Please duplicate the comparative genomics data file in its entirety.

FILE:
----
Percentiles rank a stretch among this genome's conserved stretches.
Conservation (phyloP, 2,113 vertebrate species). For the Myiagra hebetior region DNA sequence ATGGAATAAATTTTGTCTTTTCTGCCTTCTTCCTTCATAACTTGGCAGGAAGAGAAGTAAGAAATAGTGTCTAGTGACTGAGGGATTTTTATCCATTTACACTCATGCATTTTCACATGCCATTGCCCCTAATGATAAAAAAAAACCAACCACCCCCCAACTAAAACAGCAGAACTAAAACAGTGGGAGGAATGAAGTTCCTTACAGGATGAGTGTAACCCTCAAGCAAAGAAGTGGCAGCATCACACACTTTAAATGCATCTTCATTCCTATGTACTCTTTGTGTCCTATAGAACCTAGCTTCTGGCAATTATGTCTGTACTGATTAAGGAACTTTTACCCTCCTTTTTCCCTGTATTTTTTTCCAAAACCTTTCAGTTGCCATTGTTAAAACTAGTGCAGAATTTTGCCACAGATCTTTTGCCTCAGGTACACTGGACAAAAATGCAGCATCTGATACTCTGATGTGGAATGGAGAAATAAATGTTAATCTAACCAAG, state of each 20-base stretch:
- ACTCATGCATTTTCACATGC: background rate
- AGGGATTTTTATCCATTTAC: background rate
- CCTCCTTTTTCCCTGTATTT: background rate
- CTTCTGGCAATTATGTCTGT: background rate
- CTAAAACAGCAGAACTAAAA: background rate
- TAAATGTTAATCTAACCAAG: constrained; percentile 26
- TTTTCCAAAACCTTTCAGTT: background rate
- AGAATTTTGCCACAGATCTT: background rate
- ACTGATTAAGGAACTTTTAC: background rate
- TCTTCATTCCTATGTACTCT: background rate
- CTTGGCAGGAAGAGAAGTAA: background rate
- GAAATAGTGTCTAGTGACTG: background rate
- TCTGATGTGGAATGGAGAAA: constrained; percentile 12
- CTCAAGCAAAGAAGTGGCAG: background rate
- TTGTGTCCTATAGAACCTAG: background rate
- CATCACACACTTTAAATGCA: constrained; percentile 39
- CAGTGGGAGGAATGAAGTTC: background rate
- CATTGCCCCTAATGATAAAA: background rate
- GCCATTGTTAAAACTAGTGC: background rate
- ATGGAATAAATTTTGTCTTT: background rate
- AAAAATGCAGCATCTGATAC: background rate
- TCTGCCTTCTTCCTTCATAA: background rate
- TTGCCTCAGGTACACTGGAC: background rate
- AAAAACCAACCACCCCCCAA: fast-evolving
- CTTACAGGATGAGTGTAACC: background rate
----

Percentiles rank a stretch among this genome's conserved stretches.
Conservation (phyloP, 2,113 vertebrate species). For the Myiagra hebetior region DNA sequence ATGGAATAAATTTTGTCTTTTCTGCCTTCTTCCTTCATAACTTGGCAGGAAGAGAAGTAAGAAATAGTGTCTAGTGACTGAGGGATTTTTATCCATTTACACTCATGCATTTTCACATGCCATTGCCCCTAATGATAAAAAAAAACCAACCACCCCCCAACTAAAACAGCAGAACTAAAACAGTGGGAGGAATGAAGTTCCTTACAGGATGAGTGTAACCCTCAAGCAAAGAAGTGGCAGCATCACACACTTTAAATGCATCTTCATTCCTATGTACTCTTTGTGTCCTATAGAACCTAGCTTCTGGCAATTATGTCTGTACTGATTAAGGAACTTTTACCCTCCTTTTTCCCTGTATTTTTTTCCAAAACCTTTCAGTTGCCATTGTTAAAACTAGTGCAGAATTTTGCCACAGATCTTTTGCCTCAGGTACACTGGACAAAAATGCAGCATCTGATACTCTGATGTGGAATGGAGAAATAAATGTTAATCTAACCAAG, state of each 20-base stretch:
- ACTCATGCATTTTCACATGC: background rate
- AGGGATTTTTATCCATTTAC: background rate
- CCTCCTTTTTCCCTGTATTT: background rate
- CTTCTGGCAATTATGTCTGT: background rate
- CTAAAACAGCAGAACTAAAA: background rate
- TAAATGTTAATCTAACCAAG: constrained; percentile 26
- TTTTCCAAAACCTTTCAGTT: background rate
- AGAATTTTGCCACAGATCTT: background rate
- ACTGATTAAGGAACTTTTAC: background rate
- TCTTCATTCCTATGTACTCT: background rate
- CTTGGCAGGAAGAGAAGTAA: background rate
- GAAATAGTGTCTAGTGACTG: background rate
- TCTGATGTGGAATGGAGAAA: constrained; percentile 12
- CTCAAGCAAAGAAGTGGCAG: background rate
- TTGTGTCCTATAGAACCTAG: background rate
- CATCACACACTTTAAATGCA: constrained; percentile 39
- CAGTGGGAGGAATGAAGTTC: background rate
- CATTGCCCCTAATGATAAAA: background rate
- GCCATTGTTAAAACTAGTGC: background rate
- ATGGAATAAATTTTGTCTTT: background rate
- AAAAATGCAGCATCTGATAC: background rate
- TCTGCCTTCTTCCTTCATAA: background rate
- TTGCCTCAGGTACACTGGAC: background rate
- AAAAACCAACCACCCCCCAA: fast-evolving
- CTTACAGGATGAGTGTAACC: background rate